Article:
With pitchers and catchers set to report to spring training in about a month, one has to think the wealth of relievers still available will begin to get plucked out of free agency.

And with the Red Sox yet to sign a relief pitcher, which remaining free agents make sense for Boston if it elects to try to add some bullpen depth? Two of the Red Sox’s rumored targets, Zach Britton and David Robertson, have signed elsewhere. But while most of the big names are off the board, there still are some serviceable options remaining.

Providing the Red Sox don’t bring back Craig Kimbrel, here are a few guys that might make sense:

Adam Ottavino (2018 with Rockies: 6-4, 2.43 ERA)
Maybe the best remaining reliever out there, there’s no shortage of upside for Ottavino, who anchored an otherwise meh Colorado bullpen last season.

Of the available pitchers, Ottavino has one of the best strikeout rates, punching out 112 batters in 77 2/3 innings over 75 games in 2018. The 33-year-old also did a decent job keeping the ball in the park, allowing just five dingers, and according to FanGraphs, he allowed the lowest percentage of hard contact (25.3) of any reliever last year.

While Ottavino’s posted a few saves throughout his career, he figures to be more of a setup arm.

And for what it’s worth, Ottavino is a Northeastern University product — not that it really means anything.

Brad Brach (2018 with Orioles/Braves: 2-4, 3.59 ERA)
The Red Sox are familiar with Brach, as he spent four-plus seasons with Baltimore before being shipped to the Atlanta Braves in the middle of last season.

Before getting traded, Brach was in the midst of his worst season in an Orioles uniform, but his nice turnaround in Atlanta should inspire some confidence. The 32-year-old posted a 1.52 ERA in 27 regular-season appearances with the Braves, allowing just one homer in that stretch.

Save for the 42 appearances with Baltimore in 2018 when he has a 4.85 ERA, Brach never had an ERA over 3.18 during his time with the O’s — a sign that the 2016 All Star can pitch in the American League East with some success.

Cody Allen (2018 with Indians: 4-6, 4.70 ERA)
Let’s get out in front of this: Allen is the reason the Indians finagled a deal for Brad Hand, and he deserves to shoulder some of the blame for the tire fire that was Cleveland’s bullpen in 2018. That said, Allen otherwise has a pretty good track record.

Last season, he went 4-6 with a 4.70 ERA. But in the five seasons prior he was 20-22 with a 2.59 ERA and 122 saves. From his rookie year in 2013 through 2017, he never had an ERA go over 2.99.

At 30-years-old, he’s yet to have any major health issues (he’s pitched at least 67 games every year since becoming a full-time major leaguer) and mostly has been consistent. Given the Red Sox don’t have a true closer, merely candidates like Matt Barnes and Ryan Brasier entering camp, having an arm that has plenty of experience in the ninth is enticing.

If Boston is willing to cross its fingers and hope 2018 was an anomaly, Allen presents a fascinating option.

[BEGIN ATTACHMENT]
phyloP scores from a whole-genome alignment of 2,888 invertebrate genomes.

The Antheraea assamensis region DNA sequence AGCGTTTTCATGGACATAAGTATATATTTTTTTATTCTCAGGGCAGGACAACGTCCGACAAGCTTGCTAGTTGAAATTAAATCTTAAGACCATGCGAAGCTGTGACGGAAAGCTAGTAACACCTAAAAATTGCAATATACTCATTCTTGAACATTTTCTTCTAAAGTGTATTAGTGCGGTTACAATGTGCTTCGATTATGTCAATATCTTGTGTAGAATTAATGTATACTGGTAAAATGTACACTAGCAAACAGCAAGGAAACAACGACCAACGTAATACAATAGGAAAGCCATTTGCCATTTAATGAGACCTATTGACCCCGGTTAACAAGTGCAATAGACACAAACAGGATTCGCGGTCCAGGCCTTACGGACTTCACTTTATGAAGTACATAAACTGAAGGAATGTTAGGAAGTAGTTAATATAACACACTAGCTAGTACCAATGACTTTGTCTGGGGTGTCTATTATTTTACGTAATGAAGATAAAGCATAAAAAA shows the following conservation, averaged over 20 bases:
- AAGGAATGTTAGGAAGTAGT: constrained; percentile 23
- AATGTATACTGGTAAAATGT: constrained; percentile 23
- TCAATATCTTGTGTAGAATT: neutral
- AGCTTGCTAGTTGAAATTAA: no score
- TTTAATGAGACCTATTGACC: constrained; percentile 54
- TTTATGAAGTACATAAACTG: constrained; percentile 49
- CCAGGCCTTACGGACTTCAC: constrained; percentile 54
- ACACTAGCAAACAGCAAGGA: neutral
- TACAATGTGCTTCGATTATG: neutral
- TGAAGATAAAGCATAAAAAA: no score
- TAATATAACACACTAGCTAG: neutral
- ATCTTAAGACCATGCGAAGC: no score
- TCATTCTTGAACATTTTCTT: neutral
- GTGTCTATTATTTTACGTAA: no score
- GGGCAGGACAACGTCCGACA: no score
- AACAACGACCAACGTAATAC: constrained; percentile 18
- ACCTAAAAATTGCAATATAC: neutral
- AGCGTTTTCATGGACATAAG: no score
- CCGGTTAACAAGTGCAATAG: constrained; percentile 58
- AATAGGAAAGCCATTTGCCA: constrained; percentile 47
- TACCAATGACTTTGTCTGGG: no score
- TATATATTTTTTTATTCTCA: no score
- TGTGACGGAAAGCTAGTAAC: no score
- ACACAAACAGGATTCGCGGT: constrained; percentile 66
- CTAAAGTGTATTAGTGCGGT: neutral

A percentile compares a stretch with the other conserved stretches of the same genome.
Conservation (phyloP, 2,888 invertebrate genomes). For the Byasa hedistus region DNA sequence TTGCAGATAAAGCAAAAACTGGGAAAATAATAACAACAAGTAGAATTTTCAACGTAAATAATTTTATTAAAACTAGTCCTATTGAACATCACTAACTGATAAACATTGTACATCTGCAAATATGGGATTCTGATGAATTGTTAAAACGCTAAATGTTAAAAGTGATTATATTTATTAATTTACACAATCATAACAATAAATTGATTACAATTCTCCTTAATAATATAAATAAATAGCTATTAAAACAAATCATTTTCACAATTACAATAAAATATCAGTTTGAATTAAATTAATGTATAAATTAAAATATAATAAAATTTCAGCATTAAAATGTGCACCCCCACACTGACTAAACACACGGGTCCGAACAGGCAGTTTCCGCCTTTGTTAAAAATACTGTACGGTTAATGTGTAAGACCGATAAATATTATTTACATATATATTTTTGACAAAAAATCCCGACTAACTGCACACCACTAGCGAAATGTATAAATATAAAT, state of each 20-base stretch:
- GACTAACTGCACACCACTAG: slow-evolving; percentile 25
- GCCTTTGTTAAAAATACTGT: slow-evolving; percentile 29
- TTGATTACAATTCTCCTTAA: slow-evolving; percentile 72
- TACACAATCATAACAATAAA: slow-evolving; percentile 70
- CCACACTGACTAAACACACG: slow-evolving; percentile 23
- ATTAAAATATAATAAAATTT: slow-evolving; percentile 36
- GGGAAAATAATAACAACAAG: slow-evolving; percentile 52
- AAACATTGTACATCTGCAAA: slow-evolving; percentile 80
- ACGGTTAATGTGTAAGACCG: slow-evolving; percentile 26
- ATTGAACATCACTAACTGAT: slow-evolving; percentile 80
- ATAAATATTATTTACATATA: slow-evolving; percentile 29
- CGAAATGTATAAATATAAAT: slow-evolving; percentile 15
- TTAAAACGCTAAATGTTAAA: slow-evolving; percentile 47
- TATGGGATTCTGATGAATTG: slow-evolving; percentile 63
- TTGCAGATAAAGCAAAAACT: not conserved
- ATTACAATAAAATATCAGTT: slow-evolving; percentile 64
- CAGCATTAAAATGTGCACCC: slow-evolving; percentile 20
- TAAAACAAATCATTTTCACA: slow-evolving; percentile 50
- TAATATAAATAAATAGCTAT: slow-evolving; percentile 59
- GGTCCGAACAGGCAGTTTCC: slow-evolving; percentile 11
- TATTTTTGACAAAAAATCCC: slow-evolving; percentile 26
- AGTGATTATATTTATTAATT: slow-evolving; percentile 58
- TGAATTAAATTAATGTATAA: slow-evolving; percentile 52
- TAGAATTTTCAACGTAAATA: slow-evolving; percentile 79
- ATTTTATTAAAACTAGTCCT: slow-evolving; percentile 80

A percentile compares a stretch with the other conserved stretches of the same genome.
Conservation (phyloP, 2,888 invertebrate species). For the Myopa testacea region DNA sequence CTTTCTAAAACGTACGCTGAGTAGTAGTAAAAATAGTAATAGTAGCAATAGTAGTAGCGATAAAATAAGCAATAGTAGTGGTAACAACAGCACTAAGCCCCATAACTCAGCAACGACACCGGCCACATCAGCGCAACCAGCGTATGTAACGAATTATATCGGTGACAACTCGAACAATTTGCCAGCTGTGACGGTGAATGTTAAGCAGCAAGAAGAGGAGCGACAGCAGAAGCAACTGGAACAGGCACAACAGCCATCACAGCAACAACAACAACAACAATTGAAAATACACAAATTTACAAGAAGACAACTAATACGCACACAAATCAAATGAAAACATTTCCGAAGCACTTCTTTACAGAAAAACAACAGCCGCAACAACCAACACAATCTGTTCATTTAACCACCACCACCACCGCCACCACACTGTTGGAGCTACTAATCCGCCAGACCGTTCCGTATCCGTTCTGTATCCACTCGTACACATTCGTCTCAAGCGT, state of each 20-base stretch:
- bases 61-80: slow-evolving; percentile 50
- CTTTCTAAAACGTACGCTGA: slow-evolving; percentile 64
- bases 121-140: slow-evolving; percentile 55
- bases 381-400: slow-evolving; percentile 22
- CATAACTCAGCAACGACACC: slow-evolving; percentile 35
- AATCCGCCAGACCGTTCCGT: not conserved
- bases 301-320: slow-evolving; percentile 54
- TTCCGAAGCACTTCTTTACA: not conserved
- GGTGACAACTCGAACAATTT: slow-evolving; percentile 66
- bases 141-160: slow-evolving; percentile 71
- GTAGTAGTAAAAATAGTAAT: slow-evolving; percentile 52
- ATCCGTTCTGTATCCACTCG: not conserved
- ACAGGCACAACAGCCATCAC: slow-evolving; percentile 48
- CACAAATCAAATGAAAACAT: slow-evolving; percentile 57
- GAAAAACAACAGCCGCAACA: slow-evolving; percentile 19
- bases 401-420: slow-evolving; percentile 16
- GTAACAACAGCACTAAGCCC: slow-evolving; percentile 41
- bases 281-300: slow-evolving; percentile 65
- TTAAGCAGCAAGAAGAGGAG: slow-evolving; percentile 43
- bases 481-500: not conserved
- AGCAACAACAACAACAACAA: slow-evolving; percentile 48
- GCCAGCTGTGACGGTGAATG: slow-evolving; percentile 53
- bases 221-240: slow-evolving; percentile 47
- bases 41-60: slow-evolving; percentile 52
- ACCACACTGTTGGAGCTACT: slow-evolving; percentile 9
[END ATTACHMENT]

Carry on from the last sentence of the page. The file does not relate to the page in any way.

Tony Sipp (2018 with Astros: 3-1, 1.86 ERA)
Opposite of Allen, Sipp made a pretty good case for himself in a contract year. In 54 appearances with Houston last year he was 3-1 with a 1.86 ERA, striking out 42 while allowing just one home run.

Sipp often featured in the seventh inning, but also got plenty of action in the sixth and eighth. He entered 21 games with runners on base, and just twice allowed inherited runners to score. He surrendered runs in seven of his total appearances, and just once was it a multi-run outing (he gave up a pair against the Seattle Mariners on April 19).

Now, there’s some risk in bringing in the 35-year-old, as 2018 far and away was the best season of his 10-year career. Although he was sharp in 2015, his second season with Houston, 2016 and 2017 were outright forgettable years, and he was left off the roster all postseason when the Astros won the World Series in 2017.

There’s reason to like the idea of Sipp, but there’s an equal amount of reason to be skeptical.

Greg Holland (2018 with Cardinals/Nationals: 2-2, 4.66 ERA)
It wasn’t long ago Holland was one of the most highly sought-after relievers in free agency, but after a solid 2017 with the Rockies, 2018 (well, part of it) proved to be a mess.

He posted an abysmal 7.92 ERA in 32 outings with the St. Louis Cardinals before getting run out of town on a rail and sent to Washington. While the Nationals didn’t have much to play for by the time he arrived, the change of scenery proved beneficial, as he finished the year with a 0.84 ERA in 24 appearances with the Nats.

Because of that, you could argue that you don’t exactly know what you’re getting with the 33-year-old Holland. But given he’s a three-time All-Star and shared the National League lead in saves as recently as 2017, there’s reason to believe those few months in 2018 were a fluke.

If the Red Sox are willing to believe that, they could stumble into a pretty solid late-inning arm with heaps of closer experience.

Thumbnail photo via Kevin Jairaj/USA TODAY Sports Images